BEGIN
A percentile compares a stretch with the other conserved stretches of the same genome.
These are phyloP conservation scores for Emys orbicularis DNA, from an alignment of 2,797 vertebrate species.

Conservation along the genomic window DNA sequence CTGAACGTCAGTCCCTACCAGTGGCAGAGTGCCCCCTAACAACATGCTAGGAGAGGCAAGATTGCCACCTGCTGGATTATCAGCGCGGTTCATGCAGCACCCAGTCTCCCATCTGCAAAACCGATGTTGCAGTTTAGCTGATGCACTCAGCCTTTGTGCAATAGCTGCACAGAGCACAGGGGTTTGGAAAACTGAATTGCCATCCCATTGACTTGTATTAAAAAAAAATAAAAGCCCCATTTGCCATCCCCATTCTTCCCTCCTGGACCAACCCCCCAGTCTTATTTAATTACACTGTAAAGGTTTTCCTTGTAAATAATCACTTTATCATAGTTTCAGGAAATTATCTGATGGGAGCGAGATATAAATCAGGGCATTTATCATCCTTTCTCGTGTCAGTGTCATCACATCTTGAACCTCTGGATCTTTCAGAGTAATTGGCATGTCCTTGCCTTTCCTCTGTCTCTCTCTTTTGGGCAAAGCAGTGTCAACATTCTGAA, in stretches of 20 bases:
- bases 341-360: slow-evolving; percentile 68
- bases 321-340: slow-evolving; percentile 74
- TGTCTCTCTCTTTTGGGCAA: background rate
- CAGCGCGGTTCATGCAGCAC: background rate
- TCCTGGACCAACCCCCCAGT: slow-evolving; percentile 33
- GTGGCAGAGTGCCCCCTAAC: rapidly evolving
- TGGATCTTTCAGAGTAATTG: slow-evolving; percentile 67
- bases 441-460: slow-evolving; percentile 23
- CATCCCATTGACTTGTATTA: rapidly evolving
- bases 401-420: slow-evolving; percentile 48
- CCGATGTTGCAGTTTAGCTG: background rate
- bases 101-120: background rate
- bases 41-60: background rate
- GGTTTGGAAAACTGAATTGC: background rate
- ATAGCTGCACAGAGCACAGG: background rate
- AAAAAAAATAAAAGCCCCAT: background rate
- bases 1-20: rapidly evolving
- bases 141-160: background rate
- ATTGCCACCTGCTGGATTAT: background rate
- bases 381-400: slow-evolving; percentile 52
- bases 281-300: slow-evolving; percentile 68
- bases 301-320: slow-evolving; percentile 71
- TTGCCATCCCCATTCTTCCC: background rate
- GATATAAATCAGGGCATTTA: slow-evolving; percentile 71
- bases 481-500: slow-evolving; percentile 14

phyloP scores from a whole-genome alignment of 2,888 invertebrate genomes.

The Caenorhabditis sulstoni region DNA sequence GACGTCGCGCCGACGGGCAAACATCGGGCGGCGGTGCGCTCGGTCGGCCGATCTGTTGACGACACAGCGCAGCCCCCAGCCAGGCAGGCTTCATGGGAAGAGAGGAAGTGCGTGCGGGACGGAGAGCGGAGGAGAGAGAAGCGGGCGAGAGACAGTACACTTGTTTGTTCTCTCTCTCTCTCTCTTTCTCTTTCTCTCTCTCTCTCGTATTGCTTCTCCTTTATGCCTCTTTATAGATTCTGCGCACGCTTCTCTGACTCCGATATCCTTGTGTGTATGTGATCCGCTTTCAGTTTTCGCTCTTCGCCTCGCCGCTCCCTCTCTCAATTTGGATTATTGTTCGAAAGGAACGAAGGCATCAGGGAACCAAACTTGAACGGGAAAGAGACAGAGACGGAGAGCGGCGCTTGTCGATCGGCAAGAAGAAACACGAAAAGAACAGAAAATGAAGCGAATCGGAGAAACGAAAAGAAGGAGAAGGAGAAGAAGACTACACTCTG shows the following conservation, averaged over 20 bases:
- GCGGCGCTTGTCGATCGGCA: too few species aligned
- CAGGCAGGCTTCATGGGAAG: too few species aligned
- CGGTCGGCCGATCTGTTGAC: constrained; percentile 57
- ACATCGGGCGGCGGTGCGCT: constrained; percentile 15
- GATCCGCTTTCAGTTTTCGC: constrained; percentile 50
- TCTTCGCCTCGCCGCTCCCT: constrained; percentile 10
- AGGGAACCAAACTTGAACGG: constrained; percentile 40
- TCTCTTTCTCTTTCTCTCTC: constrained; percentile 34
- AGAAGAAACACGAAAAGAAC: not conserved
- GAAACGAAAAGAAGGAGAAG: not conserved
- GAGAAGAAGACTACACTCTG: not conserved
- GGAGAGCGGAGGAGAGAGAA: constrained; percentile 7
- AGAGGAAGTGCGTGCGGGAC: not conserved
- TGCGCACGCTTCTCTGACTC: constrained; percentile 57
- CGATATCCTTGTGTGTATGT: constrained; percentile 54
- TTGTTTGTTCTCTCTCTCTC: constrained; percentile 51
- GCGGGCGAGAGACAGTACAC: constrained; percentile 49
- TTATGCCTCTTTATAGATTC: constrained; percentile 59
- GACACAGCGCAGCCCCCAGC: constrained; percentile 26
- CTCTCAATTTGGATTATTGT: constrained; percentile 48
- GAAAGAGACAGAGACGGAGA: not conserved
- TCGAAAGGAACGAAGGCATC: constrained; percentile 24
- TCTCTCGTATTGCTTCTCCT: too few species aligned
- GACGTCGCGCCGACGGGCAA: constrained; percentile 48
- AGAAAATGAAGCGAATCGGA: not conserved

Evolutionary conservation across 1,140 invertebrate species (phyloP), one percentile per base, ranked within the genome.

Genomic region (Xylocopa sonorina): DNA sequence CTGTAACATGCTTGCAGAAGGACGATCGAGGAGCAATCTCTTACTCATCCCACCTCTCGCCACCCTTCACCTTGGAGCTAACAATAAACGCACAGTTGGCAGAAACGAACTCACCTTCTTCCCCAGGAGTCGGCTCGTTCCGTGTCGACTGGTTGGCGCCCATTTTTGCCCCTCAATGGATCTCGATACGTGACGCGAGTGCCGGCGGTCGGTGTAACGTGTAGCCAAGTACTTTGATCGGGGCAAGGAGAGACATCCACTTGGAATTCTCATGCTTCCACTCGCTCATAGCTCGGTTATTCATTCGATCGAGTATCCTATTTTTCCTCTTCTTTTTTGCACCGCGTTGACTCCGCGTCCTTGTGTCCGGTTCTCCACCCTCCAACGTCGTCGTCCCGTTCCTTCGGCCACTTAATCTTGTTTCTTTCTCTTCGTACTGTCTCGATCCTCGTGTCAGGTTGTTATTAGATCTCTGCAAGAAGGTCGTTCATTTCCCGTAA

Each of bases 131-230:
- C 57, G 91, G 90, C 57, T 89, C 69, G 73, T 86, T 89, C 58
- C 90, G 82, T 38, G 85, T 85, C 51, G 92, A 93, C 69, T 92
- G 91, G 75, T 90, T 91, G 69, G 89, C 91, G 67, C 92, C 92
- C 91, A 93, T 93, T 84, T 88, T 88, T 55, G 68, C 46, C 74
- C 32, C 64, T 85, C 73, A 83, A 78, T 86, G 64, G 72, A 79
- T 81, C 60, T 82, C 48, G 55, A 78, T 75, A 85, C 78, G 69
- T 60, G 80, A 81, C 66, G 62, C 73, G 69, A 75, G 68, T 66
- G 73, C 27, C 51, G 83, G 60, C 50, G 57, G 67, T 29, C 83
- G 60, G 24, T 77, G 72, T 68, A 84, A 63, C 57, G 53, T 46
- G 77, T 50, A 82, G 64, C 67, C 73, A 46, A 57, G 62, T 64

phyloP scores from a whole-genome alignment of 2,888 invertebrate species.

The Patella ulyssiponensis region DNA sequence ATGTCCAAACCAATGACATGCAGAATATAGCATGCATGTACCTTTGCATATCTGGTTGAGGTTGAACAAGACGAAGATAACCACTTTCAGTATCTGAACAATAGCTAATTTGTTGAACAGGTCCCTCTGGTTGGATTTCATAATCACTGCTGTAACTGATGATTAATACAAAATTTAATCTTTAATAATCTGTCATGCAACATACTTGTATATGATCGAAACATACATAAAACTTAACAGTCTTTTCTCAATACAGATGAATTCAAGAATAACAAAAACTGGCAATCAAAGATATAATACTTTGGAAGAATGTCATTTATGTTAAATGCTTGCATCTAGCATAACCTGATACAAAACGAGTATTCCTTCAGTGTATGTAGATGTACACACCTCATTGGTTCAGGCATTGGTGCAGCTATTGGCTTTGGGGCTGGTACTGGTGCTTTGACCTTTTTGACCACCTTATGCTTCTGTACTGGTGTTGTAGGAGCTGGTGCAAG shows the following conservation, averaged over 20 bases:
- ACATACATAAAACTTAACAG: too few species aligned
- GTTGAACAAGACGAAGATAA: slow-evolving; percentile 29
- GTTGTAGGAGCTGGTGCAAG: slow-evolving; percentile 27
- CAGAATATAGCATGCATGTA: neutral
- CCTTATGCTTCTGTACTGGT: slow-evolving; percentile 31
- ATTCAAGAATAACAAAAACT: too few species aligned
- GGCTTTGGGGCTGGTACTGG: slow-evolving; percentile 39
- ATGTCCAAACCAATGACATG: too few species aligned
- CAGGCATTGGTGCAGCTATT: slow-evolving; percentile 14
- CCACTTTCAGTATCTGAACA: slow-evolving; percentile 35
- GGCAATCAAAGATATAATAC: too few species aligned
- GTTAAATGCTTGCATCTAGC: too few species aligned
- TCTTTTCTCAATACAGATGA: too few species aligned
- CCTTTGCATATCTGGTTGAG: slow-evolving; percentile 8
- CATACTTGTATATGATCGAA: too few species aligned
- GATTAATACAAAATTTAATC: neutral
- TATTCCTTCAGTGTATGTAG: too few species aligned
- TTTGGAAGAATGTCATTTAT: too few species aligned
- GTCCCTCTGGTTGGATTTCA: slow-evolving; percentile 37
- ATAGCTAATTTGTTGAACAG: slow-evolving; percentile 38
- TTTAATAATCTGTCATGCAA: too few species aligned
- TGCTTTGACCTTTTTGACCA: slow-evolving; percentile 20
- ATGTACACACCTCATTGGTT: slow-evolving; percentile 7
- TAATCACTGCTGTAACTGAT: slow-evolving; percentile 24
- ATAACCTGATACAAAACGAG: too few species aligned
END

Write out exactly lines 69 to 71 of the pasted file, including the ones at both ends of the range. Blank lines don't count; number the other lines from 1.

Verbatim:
phyloP scores from a whole-genome alignment of 2,888 invertebrate species.

The Patella ulyssiponensis region DNA sequence ATGTCCAAACCAATGACATGCAGAATATAGCATGCATGTACCTTTGCATATCTGGTTGAGGTTGAACAAGACGAAGATAACCACTTTCAGTATCTGAACAATAGCTAATTTGTTGAACAGGTCCCTCTGGTTGGATTTCATAATCACTGCTGTAACTGATGATTAATACAAAATTTAATCTTTAATAATCTGTCATGCAACATACTTGTATATGATCGAAACATACATAAAACTTAACAGTCTTTTCTCAATACAGATGAATTCAAGAATAACAAAAACTGGCAATCAAAGATATAATACTTTGGAAGAATGTCATTTATGTTAAATGCTTGCATCTAGCATAACCTGATACAAAACGAGTATTCCTTCAGTGTATGTAGATGTACACACCTCATTGGTTCAGGCATTGGTGCAGCTATTGGCTTTGGGGCTGGTACTGGTGCTTTGACCTTTTTGACCACCTTATGCTTCTGTACTGGTGTTGTAGGAGCTGGTGCAAG shows the following conservation, averaged over 20 bases:
- ACATACATAAAACTTAACAG: too few species aligned